A Hillbilly Guide to Snakes: The Mud Snake

Farancia Abacura... The Mud Snake


The mud snake is a large, secretive, sneaky, and semi-aquatic snake in the United States that is rarely seen by human eyes. The mud snake is also commonly referred to as stinging snake, hoop snake, and horned snake.

Appearance


The mud snake is in my opinion one of the most interesting looking snakes in the United States. The top of the snake is black, but it's sides have a bright red tiger stripes that wrap underneath. The belly of the snake looks like a checkerboard. It's head is mostly black with specks of red and red underneath. Some mud snakes have a little yellow coloring on their face. Their eyes are red. In some rare cases the mud snake's red can be replaced by white.

The mud snake is quite large with an average length of 40 to 50 inches. The record is 81 inches. That is 6 and a half feet!

Habitat


Mud snakes are native to the United States and can be found in central to southeastern states such as Arkansas, Missouri, Alabama, Florida, North Carolina, South Carolina, Oklahoma, Tennessee, etc..

The mud snake is semi-aquatic so it is nearly always found in areas with a large permanent water source. Mud snakes like swamps, rivers, lakes, forested areas, etc.. One of the reasons people don't see mud snakes often is because they thrive and have the highest populations in places like swamps. The other main reason that people don't often run in to mud snakes is because they are primarily creatures of the night. They move around and hunt at night, but generally remain in hiding under debris during the day.

mud snake. Photo by Glenn Bartolotti, This file is licensed under the Creative Commons Attribution-Share Alike 3.0 Unported license.
mud snake. Photo by Glenn Bartolotti, This file is licensed under the Creative Commons Attribution-Share Alike 3.0 Unported license.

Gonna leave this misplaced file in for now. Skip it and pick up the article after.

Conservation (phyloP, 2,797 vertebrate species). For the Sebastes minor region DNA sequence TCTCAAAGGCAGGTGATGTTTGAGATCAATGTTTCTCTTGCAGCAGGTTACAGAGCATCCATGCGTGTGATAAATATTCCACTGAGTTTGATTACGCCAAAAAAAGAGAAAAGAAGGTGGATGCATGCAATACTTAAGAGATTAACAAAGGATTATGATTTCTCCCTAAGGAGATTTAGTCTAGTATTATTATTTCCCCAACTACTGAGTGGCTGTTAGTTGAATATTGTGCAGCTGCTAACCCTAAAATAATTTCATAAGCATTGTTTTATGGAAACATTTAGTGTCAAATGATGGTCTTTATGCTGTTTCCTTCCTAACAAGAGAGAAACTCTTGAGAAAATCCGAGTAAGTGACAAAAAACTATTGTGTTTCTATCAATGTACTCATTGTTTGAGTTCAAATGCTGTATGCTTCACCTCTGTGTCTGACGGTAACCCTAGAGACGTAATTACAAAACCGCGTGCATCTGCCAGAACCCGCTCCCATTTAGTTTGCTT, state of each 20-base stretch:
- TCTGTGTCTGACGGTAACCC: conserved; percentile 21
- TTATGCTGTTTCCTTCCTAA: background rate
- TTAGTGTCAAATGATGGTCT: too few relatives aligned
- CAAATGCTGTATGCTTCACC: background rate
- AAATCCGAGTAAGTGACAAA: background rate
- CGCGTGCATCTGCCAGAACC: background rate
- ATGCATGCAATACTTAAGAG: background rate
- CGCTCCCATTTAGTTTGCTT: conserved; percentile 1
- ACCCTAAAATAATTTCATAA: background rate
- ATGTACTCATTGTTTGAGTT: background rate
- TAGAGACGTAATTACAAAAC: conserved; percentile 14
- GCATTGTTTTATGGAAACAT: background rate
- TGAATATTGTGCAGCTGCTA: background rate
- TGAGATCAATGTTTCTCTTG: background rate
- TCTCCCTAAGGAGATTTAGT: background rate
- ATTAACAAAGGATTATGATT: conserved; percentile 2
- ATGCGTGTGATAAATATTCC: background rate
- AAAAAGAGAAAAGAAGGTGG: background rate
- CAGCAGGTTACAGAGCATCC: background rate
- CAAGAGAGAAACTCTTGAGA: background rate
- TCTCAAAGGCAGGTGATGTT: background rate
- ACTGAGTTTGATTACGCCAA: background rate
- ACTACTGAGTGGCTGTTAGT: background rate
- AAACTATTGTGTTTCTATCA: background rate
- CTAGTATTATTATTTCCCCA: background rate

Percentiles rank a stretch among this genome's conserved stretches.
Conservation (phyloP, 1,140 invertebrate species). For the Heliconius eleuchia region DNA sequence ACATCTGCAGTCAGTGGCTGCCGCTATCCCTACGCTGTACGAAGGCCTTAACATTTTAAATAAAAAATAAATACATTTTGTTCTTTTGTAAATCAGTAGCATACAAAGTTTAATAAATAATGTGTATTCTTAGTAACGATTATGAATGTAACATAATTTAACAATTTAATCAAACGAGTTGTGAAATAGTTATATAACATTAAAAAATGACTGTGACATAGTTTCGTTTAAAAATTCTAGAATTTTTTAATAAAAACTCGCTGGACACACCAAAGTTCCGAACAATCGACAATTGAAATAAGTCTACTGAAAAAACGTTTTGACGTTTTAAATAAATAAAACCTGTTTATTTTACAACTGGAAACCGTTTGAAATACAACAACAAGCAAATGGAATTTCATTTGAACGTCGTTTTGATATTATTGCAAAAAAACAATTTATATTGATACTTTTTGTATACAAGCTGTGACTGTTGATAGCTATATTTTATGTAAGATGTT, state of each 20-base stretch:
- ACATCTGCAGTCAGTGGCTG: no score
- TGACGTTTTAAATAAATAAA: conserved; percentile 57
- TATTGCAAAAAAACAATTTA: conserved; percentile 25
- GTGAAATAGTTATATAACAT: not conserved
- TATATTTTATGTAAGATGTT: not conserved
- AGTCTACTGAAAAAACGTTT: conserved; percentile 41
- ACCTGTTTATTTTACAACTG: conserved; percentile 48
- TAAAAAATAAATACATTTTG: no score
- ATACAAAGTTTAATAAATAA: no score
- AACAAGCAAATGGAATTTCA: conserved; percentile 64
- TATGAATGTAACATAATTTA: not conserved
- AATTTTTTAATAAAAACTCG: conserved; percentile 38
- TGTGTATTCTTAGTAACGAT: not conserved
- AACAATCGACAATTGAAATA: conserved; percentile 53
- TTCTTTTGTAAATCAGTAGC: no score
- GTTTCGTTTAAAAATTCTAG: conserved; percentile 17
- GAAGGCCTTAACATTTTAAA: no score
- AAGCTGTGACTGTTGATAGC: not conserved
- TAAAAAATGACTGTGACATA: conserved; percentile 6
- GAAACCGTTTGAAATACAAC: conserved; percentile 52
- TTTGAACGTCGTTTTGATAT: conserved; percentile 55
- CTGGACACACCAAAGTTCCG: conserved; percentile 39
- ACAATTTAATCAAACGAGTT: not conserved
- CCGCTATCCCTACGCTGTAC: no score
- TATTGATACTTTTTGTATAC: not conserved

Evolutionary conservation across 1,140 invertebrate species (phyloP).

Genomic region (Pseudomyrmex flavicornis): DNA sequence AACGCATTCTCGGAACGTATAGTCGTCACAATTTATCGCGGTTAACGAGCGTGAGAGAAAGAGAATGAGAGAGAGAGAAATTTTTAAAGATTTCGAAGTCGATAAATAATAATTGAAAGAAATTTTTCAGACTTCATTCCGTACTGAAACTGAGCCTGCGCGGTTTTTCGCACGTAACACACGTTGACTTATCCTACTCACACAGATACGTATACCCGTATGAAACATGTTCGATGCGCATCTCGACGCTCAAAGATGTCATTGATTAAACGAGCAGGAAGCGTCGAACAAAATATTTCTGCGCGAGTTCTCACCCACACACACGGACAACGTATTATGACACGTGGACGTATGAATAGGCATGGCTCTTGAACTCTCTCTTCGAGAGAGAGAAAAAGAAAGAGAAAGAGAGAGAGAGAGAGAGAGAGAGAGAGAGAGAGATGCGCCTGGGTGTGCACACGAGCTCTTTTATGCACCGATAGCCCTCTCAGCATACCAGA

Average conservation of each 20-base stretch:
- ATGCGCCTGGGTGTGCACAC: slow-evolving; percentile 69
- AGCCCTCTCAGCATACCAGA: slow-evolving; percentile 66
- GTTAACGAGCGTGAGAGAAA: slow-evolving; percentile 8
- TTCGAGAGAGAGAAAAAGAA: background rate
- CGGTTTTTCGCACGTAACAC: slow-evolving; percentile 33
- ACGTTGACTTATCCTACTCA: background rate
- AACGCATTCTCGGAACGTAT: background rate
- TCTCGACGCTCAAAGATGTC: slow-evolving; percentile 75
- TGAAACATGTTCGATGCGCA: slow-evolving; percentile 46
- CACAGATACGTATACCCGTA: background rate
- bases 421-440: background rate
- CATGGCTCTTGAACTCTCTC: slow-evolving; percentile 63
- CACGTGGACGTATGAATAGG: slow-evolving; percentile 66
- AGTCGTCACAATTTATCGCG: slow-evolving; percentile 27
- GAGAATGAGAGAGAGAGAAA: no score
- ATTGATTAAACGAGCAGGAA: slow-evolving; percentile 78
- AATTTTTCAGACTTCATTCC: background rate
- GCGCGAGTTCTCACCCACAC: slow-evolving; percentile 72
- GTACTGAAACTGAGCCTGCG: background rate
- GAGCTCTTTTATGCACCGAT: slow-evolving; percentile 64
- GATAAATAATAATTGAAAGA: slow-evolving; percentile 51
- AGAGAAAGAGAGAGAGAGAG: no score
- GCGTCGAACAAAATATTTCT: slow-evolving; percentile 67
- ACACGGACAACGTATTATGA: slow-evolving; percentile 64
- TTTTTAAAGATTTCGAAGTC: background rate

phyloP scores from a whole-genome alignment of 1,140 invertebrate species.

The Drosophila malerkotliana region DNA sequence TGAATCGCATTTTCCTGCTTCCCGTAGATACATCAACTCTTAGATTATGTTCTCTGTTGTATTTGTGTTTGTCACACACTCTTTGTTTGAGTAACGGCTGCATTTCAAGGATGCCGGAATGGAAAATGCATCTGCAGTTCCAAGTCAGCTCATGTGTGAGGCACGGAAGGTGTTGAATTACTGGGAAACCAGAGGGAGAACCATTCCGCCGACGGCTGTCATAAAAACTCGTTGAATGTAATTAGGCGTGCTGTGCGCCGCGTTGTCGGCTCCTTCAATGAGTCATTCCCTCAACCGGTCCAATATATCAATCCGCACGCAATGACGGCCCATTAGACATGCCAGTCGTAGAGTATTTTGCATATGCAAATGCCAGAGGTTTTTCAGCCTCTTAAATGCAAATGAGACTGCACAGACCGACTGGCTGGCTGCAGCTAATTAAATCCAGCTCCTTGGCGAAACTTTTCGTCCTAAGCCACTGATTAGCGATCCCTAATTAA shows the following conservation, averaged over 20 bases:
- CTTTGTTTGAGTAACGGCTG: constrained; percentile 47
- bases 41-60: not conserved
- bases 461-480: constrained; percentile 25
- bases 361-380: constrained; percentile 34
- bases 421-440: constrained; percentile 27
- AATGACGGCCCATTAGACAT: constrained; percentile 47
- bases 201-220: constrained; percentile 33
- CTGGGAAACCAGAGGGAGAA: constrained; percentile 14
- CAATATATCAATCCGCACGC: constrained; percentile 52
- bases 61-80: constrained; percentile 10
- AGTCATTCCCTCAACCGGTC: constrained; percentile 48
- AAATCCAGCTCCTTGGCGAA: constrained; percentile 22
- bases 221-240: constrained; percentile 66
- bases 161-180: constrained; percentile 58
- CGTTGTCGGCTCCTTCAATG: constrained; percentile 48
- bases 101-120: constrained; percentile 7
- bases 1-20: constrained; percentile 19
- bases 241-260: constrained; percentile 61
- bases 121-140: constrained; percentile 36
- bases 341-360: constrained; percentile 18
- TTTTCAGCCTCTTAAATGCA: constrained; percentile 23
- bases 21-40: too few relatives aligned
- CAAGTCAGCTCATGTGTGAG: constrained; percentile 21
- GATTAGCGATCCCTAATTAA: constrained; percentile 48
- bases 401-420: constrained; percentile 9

Food


Mud snakes love amphibians particularly frogs, but will also eat other amphibians and occasionally fish. Snake's like humans require various particular nutrients to survive. Most snakes are acclimated to and conditioned to eat the things that provide them the particular nutrients they need. For example a person that has a pet kingsnake can feed it nothing but mice, as mice provides the kingsnake all of the vital nutrients it needs. Mud snakes on the other hand get the nutrients they need from frogs. So it may not be fair to say they love frogs so much as they require them for proper health. This makes it very difficult for them to be kept in captivity, as it can be fairly difficult to keep a supply of right types of frogs for feeding. Mud snakes use unique sharp curved teeth to hold prey in place while they eat it.

Interactions With Humans


Despite their devilish look, mud snakes are nonvenomous and completely harmless to humans. In fact, they don't even try to bite people. Mud snakes have a pointy tail. When threatened they will coil up and use their pointy tail attempt to scare away attackers. So when a human picks one up instead of biting or releasing a smelly musk, the mud snake will try to use it's pointy tail to push at the person's hand. This attempt may be either to scare the person or to simply pry the hand away.

This commonly accepted as the reason behind the myth of the hoop snake. An old myth says that there are snakes in the United States that would bite their tail, coil up in a ball, and chase people. When the snake built up enough speed it would launch itself at the person tail first like a spear. People called them hoop snakes. There was never any solid evidence that any such creature existed. There was even a $10,000 reward at one point. Today most people believe this myth was created based on the mud snake.

What do you think the mostly cause of the hoop snake myth is?

  • Mud snakes and their pointy tails.
  • coach whips with their myths about chasing and beating people.
  • sidewinders because of the way they move.
  • Hoop Snakes exist!!!!
  • I have no clue.
See results without voting
mud snake. Photo by Glenn Bartolotti, This file is licensed under the Creative Commons Attribution-Share Alike 3.0 Unported license.
mud snake. Photo by Glenn Bartolotti, This file is licensed under the Creative Commons Attribution-Share Alike 3.0 Unported license.

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Comments 2 comments

Silver Poet profile image

Silver Poet 3 years ago from the computer of a midwestern American writer

I know someone who actually saw a hoop snake rolling along in the woods. I wrote a hub about it.


Phillbert profile image

Phillbert 3 years ago from The Ozarks Author

Interesting! I'll have to check it out!

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